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One of the things I'm looking into doing is beginning a Dover-like publishing company for putting out-of-print textbooks back into print in nice, cheap editions for students. So I'd like to ask the mathematicians here who are aware of such books:

What books that are out of print would you like to see republished in such editions—books for which you think it's a tragedy that they are out of print?

I think it's a good question for professional mathematicians and would form the basis for the beginnings of my book line. No limit on how many you'd like to suggest.

I have a ton of such books, but I'll kick it off with the two books I think it's tragic are out of print:

Functional Analysis, 2nd. ed. by L.V.Kantorovich and G.P. Akilov.

Notes On Differential Geometry by Noel J.Hicks. (Yes, I know there's a PDF of it floating around online, but a lot of us would like an actual physical book.)

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Related: mathoverflow.net/questions/18271/… –  Dylan Moreland Jan 21 '12 at 19:22
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There is currently one vote to close the question as not constructive. Whoever voted to close, could you please explain yourself? (Is the vote a surrogate for closing as a duplicate of the MO question?) –  Srivatsan Jan 21 '12 at 20:07
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Before you throw a lot of time/money into this project, I highly recommend doing two things. First, educate yourself about copyright law and make some sample inquiries into obtaining the rights for some of the books that interest you. I think you'll find that publishing companies will not be forthcoming with such rights unless you are willing to part with money (more money than you might expect). And for books which are in print but expensive, they will simply say no. –  Adam Smith Jan 22 '12 at 3:08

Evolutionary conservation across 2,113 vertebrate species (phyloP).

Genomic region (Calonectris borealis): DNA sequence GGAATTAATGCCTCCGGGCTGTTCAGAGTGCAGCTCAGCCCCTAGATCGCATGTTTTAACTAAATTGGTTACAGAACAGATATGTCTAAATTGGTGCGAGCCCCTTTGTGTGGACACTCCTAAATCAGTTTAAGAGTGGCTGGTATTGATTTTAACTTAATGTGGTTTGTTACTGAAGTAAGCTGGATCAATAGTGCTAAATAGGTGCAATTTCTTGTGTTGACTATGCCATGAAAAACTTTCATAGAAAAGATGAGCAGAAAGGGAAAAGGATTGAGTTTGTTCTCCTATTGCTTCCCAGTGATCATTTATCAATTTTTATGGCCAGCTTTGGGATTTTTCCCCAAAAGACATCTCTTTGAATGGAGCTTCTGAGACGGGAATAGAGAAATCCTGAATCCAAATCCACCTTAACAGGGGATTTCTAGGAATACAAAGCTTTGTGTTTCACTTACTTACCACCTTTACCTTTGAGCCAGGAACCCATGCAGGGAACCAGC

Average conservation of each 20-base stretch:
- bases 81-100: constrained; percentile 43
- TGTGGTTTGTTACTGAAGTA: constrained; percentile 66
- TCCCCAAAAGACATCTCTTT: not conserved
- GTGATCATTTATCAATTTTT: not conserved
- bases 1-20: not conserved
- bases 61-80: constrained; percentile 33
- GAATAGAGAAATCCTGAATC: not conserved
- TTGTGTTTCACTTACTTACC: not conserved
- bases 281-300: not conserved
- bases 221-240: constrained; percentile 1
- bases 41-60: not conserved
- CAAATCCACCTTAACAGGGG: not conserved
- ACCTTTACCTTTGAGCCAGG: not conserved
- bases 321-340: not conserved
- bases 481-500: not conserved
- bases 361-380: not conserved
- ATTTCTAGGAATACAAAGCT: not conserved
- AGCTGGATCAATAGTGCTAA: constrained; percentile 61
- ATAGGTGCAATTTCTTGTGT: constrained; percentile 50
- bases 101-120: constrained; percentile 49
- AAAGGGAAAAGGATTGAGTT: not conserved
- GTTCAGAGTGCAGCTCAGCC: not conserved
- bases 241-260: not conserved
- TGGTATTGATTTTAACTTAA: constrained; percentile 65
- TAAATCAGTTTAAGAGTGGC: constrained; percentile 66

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Second, go and investigate how many copies of a math book are typically sold. The numbers are much smaller than you might expect, especially if you are just reprinting books and thus libraries will not acquire them. And to sell even those numbers, you will have to do quite a bit of advertising. You should price this -- it is very hard to do yourself without contacts or experience. In the end, after paying acquisition costs, printing costs, royalties to authors, and advertising costs, you will have serious problems recouping your investment. –  Adam Smith Jan 22 '12 at 3:13
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This is off-topic here. My vote to close would be final, so I won't cast it though. –  Mariano Suárez-Alvarez Jan 22 '12 at 5:06

4 Answers 4

Theory of Numbers: A Text and Source Book of Problems, Andrew Adler, John E. Coury.

I love this book, but unfortunately it is out of print!

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Basic Techniques of Combinatorial Theory by Daniel I.A. Cohen. This books offers a clear exposition on basic undergraduate topics in combinatorics, contains multiple proofs of many theorems and has some of the best exercises I have encountered. It was a real pleasure to learn from.

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I haven't seen that one-I'll have to look it up. Sounds good! –  Mathemagician1234 Apr 22 '12 at 19:02

The Complex Analytic Theory of Teichmüller Spaces, by Subhashis Nag.

I know many people who have been looking for this great book.

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